Is Your Pet Prepared?

It is incredibly important to prepare yourself and your animals for the unexpected no matter where you live. Hurricanes, wildfire, floods, tornadoes and earthquakes - all natural disasters require preplanning for pet safety and emergency supplies long before they strike.

Animals depend on people for their survival during a disaster, but planning for your pet doesn’t have to be an overwhelming task. There are two critical steps to ensure the safety of your animals if you must evacuate with them in the event of a disaster:

  1. Prepare – Have a safe way to transport your animals and have supplies gathered in one location that can be easily accessible.

  2. Plan – Know where you can take your animals if you had to be away from your house for any given amount of time. And appoint someone to evacuate your animals if you are not home when a disaster strikes.

To prepare for a disaster you should put together an animal disaster supply kit with everything you’d need to care for your animals for at least 72 hours. The contents will vary depending on the type and number of animals in your care, but every kit should include the following basic items:

  1. Food and Water. Keep a 3-day supply in an airtight container and be sure to rotate this supply periodically to ensure freshness.

  2. Containment and control supplies. Pack a leash, carrier or crate to safely control and confine your pet.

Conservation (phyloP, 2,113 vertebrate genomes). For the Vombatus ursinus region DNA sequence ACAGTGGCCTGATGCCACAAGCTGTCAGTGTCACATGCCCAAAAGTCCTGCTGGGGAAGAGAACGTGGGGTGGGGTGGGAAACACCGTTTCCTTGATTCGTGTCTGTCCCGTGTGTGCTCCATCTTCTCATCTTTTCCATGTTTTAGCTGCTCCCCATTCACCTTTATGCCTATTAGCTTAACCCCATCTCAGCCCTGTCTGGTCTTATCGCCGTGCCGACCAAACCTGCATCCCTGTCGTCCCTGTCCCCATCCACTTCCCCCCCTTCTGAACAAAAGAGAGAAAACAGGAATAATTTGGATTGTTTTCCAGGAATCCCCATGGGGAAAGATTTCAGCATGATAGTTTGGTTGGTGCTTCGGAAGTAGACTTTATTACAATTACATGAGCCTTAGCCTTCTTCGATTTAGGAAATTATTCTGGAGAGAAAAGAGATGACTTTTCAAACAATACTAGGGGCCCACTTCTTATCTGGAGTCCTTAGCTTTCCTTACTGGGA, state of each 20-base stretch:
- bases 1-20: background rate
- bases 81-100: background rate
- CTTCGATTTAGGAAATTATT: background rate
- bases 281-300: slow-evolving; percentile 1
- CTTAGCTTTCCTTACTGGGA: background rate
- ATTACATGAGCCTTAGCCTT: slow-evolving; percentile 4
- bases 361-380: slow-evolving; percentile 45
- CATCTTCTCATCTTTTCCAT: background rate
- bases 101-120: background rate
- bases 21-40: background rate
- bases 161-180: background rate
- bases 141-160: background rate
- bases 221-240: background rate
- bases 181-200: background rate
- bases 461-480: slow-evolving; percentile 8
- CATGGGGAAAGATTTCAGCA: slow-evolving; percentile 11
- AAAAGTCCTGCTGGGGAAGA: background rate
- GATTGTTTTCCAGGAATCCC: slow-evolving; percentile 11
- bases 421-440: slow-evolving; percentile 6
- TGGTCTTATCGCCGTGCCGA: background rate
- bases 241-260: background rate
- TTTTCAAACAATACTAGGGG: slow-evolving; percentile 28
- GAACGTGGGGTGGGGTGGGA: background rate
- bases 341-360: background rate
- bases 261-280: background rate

3. Current photos of your animals. Include a photo of yourself with your animals if case you need to prove ownership.

  4. Collar and ID. Make sure you have a secure collar and up-to-date ID tag on your animals.

  5. Sanitation Items. Include litter, litter box, newspapers, plastic bags, disinfectant, and basic first aid supplies.

  6. Vet records and medications. Copy vaccination records and set aside a supply of daily medicines.

It takes less than a day’s effort to put together a plan for you and your animals in the event of a disaster, a day’s effort that could potentially save you and your animals' lives. If you found this information helpful, please support SPCA Internationalso that we can education more people about disaster preparedness for their pets and save more animals' lives this disaster season.

This SPCA International article is intended to help further your understanding of your animal's needs. We understand yourunique bond with your pet and it is our pleasure to help you look after its welfare. Thanks to your continued support, SPCA International is able to provide you and countless others with important news regarding the safety of your pets. Thank you again for your donations – every little bit helps!

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